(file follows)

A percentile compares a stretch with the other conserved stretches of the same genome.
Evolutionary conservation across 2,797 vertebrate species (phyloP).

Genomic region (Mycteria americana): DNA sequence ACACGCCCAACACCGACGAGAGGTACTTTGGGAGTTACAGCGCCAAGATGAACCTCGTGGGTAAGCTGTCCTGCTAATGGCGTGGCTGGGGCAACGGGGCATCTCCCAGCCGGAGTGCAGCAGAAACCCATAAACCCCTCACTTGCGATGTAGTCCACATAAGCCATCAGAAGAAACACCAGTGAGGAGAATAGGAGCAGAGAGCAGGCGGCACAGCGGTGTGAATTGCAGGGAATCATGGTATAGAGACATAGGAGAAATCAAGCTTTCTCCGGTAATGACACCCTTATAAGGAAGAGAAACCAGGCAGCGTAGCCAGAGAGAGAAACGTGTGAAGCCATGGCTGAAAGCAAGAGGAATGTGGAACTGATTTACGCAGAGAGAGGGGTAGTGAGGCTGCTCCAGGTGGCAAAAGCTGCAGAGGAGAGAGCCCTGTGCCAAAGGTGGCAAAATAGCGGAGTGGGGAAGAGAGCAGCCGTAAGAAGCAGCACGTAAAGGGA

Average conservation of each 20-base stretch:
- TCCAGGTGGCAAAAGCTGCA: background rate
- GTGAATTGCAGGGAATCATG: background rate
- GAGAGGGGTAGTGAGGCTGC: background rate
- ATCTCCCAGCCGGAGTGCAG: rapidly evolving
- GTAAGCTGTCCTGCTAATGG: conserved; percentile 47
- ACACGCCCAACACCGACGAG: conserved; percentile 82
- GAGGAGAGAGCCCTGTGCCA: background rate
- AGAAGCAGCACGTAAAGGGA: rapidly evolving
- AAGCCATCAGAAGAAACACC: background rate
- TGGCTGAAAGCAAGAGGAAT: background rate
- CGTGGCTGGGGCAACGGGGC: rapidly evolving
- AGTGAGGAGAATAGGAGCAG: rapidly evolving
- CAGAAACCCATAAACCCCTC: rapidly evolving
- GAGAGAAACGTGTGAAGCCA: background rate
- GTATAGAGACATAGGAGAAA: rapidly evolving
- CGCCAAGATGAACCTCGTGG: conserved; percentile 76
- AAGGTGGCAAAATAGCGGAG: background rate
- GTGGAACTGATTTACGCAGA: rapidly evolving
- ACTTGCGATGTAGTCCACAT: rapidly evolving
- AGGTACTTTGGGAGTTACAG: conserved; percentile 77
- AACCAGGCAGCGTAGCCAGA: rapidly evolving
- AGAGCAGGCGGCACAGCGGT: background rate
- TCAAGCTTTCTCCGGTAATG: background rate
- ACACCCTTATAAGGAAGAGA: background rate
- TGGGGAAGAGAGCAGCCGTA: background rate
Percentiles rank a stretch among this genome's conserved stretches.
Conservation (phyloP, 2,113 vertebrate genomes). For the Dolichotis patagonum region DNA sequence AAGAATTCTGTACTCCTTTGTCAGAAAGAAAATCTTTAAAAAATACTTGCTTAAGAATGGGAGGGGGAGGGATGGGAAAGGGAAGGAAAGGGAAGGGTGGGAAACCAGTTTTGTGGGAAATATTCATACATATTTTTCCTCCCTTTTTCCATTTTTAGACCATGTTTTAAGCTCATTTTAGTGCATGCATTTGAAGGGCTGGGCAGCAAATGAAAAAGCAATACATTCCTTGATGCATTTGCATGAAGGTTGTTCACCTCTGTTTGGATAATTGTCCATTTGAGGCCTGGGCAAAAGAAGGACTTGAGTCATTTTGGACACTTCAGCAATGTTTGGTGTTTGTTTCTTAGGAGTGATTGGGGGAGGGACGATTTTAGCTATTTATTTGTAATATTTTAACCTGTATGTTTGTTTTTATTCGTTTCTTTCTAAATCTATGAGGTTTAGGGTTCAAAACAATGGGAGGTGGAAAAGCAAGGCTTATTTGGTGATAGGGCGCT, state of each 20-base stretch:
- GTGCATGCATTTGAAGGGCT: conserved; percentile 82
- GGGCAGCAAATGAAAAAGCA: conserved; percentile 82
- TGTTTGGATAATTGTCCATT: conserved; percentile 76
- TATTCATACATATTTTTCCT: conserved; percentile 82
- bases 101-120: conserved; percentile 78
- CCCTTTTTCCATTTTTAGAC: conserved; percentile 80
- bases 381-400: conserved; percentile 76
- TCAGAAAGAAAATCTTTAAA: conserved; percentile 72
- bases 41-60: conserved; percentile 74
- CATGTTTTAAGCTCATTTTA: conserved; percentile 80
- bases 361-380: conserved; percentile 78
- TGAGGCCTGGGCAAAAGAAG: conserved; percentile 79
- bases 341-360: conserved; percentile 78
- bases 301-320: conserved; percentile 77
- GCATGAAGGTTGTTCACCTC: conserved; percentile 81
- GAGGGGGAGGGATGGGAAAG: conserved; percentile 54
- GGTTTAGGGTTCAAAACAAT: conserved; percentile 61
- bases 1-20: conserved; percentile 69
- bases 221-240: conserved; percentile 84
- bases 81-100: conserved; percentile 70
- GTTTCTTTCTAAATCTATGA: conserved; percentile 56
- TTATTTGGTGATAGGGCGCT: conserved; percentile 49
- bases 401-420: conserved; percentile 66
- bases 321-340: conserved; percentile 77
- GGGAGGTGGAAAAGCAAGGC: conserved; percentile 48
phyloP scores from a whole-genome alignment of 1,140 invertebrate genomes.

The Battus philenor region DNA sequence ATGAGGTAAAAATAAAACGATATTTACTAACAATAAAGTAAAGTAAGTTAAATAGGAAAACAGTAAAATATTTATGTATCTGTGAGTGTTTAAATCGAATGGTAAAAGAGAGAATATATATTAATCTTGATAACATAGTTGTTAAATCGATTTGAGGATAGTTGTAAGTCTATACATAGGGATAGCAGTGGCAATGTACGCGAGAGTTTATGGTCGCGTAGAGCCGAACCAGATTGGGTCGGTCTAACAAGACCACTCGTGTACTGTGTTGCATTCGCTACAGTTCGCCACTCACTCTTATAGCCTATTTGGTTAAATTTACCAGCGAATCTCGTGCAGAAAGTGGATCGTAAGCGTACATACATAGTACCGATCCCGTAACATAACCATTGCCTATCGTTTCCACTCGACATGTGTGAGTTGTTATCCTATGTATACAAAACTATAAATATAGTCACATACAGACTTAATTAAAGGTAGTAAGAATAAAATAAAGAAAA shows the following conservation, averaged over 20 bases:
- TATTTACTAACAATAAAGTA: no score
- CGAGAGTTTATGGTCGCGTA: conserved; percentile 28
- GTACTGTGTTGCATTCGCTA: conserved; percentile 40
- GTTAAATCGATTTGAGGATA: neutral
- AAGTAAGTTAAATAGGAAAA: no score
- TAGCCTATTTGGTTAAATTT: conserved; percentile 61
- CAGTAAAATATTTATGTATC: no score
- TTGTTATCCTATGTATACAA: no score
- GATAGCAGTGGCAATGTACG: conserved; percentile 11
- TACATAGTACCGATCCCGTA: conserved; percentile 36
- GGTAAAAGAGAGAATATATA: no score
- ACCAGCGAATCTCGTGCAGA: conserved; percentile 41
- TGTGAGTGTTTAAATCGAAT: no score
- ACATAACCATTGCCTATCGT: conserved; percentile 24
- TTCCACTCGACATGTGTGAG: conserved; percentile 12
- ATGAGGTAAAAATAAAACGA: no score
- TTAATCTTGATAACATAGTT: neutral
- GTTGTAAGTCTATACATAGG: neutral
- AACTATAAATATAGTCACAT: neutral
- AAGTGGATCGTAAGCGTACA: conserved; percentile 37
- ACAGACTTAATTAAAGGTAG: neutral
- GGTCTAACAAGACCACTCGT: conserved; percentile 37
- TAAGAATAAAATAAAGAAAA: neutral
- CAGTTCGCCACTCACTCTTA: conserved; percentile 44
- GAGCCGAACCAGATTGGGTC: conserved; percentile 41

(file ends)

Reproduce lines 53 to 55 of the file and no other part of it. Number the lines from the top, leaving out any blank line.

- TTATTTGGTGATAGGGCGCT: conserved; percentile 49
- bases 401-420: conserved; percentile 66
- bases 321-340: conserved; percentile 77